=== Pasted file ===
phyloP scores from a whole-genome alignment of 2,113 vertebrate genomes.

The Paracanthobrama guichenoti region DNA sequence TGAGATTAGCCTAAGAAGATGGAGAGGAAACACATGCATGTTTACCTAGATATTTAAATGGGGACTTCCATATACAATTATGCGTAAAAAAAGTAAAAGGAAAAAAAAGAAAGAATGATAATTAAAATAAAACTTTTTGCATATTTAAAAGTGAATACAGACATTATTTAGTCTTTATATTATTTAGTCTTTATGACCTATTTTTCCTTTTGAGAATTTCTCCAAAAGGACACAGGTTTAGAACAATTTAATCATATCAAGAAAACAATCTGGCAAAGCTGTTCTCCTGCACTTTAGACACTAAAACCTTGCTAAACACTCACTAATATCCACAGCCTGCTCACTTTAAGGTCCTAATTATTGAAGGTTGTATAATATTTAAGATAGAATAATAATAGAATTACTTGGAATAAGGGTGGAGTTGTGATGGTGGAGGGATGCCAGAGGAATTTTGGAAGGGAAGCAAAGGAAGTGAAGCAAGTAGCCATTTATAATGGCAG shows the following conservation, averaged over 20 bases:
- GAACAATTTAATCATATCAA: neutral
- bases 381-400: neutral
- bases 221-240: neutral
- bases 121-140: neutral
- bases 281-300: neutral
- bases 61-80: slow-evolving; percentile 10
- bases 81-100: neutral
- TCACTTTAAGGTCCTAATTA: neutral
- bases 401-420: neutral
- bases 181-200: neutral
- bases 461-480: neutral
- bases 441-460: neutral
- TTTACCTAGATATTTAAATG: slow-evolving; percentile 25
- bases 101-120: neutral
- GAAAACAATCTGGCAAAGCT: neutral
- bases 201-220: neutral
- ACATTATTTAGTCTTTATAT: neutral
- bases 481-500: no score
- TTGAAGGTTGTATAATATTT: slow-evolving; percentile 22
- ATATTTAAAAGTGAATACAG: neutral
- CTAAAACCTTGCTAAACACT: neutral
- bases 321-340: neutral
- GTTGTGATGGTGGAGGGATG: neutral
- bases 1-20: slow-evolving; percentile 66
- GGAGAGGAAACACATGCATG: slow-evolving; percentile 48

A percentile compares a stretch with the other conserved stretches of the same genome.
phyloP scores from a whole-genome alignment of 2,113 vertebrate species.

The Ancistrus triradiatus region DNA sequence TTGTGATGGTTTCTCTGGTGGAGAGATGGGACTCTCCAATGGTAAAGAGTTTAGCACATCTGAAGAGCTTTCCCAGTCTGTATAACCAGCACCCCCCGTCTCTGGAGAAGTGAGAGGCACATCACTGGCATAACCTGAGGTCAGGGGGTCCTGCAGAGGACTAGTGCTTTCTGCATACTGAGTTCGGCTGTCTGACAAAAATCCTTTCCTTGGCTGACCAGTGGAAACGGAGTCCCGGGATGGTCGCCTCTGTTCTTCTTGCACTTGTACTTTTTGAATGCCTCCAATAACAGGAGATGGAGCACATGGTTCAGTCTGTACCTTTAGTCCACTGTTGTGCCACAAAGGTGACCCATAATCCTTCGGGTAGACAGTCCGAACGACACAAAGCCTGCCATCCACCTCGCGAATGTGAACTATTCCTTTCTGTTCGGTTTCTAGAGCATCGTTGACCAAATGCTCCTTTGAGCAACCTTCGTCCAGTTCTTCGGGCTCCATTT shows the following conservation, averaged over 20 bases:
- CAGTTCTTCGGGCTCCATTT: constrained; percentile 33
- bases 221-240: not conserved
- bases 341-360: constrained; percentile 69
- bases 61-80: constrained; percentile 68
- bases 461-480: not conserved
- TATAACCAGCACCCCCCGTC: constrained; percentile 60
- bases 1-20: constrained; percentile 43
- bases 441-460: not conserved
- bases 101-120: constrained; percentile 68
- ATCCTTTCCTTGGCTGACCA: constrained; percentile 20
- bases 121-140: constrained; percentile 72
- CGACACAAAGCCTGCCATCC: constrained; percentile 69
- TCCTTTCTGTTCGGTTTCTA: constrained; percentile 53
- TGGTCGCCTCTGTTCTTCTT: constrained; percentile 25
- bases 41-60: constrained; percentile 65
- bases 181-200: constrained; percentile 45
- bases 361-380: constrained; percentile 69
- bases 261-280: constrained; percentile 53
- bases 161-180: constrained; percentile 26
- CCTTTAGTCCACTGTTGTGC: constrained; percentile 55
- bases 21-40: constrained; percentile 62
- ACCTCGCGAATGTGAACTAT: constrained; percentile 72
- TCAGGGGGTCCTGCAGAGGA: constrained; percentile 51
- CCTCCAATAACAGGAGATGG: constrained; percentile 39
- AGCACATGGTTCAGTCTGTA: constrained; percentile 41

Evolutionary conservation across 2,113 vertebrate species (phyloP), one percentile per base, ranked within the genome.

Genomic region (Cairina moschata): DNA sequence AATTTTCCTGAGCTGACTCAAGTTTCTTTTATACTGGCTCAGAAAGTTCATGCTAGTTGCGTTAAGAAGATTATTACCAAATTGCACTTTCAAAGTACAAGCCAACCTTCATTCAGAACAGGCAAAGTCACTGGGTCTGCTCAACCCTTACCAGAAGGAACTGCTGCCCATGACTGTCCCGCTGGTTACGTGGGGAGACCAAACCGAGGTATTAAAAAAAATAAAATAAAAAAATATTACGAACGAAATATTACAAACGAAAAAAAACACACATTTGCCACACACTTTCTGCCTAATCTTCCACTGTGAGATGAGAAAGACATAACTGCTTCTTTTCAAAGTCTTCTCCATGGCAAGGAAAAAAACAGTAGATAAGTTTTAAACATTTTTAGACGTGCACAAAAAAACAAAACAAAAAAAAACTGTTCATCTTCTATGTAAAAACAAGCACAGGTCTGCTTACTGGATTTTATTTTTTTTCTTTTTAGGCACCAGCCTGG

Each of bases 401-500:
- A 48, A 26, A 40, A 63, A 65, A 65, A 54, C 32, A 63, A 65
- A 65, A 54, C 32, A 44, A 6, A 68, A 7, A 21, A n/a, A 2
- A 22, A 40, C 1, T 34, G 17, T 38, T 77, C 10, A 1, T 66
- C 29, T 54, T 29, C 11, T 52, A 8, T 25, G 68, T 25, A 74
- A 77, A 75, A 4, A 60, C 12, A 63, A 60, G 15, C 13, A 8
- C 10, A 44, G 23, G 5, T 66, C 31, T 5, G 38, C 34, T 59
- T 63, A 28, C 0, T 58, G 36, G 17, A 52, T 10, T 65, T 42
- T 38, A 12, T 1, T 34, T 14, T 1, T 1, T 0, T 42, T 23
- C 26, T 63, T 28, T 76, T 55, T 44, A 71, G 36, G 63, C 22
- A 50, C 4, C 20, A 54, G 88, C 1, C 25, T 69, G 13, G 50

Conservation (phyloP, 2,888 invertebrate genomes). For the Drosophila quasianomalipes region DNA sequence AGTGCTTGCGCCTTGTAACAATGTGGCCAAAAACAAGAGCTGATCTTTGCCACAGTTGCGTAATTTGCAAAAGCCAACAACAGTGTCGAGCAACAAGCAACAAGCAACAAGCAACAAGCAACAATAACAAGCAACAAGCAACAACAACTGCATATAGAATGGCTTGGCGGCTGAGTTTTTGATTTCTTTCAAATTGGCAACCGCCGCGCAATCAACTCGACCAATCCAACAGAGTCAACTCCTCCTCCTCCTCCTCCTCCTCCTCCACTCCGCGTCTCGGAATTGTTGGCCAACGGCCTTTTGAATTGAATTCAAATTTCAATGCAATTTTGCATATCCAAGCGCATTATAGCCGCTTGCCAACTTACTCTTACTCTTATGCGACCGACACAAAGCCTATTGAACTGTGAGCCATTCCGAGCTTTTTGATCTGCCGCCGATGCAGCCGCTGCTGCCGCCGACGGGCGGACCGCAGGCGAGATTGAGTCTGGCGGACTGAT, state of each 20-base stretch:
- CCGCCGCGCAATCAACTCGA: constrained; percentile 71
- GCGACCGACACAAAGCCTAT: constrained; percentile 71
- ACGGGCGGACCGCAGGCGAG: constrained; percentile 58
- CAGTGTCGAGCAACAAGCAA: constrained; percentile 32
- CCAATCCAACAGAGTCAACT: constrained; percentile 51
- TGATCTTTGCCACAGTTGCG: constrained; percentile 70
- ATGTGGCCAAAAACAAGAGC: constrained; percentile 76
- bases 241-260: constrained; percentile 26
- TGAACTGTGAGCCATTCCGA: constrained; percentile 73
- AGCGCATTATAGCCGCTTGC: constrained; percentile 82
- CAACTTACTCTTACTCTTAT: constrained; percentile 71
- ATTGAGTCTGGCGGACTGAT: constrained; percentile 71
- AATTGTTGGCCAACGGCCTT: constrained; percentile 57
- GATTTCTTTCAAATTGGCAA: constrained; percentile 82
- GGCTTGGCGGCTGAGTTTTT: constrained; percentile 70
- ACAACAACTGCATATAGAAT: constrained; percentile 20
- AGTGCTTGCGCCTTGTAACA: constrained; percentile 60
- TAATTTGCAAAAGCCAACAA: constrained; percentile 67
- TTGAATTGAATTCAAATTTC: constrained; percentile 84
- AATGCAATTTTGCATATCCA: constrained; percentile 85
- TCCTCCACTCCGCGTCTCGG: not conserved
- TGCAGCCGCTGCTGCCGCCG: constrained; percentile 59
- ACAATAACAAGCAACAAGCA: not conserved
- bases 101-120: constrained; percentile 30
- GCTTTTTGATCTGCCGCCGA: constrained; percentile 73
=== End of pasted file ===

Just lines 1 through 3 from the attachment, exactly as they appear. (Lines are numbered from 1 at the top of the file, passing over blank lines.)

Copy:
phyloP scores from a whole-genome alignment of 2,113 vertebrate genomes.

The Paracanthobrama guichenoti region DNA sequence TGAGATTAGCCTAAGAAGATGGAGAGGAAACACATGCATGTTTACCTAGATATTTAAATGGGGACTTCCATATACAATTATGCGTAAAAAAAGTAAAAGGAAAAAAAAGAAAGAATGATAATTAAAATAAAACTTTTTGCATATTTAAAAGTGAATACAGACATTATTTAGTCTTTATATTATTTAGTCTTTATGACCTATTTTTCCTTTTGAGAATTTCTCCAAAAGGACACAGGTTTAGAACAATTTAATCATATCAAGAAAACAATCTGGCAAAGCTGTTCTCCTGCACTTTAGACACTAAAACCTTGCTAAACACTCACTAATATCCACAGCCTGCTCACTTTAAGGTCCTAATTATTGAAGGTTGTATAATATTTAAGATAGAATAATAATAGAATTACTTGGAATAAGGGTGGAGTTGTGATGGTGGAGGGATGCCAGAGGAATTTTGGAAGGGAAGCAAAGGAAGTGAAGCAAGTAGCCATTTATAATGGCAG shows the following conservation, averaged over 20 bases:
- GAACAATTTAATCATATCAA: neutral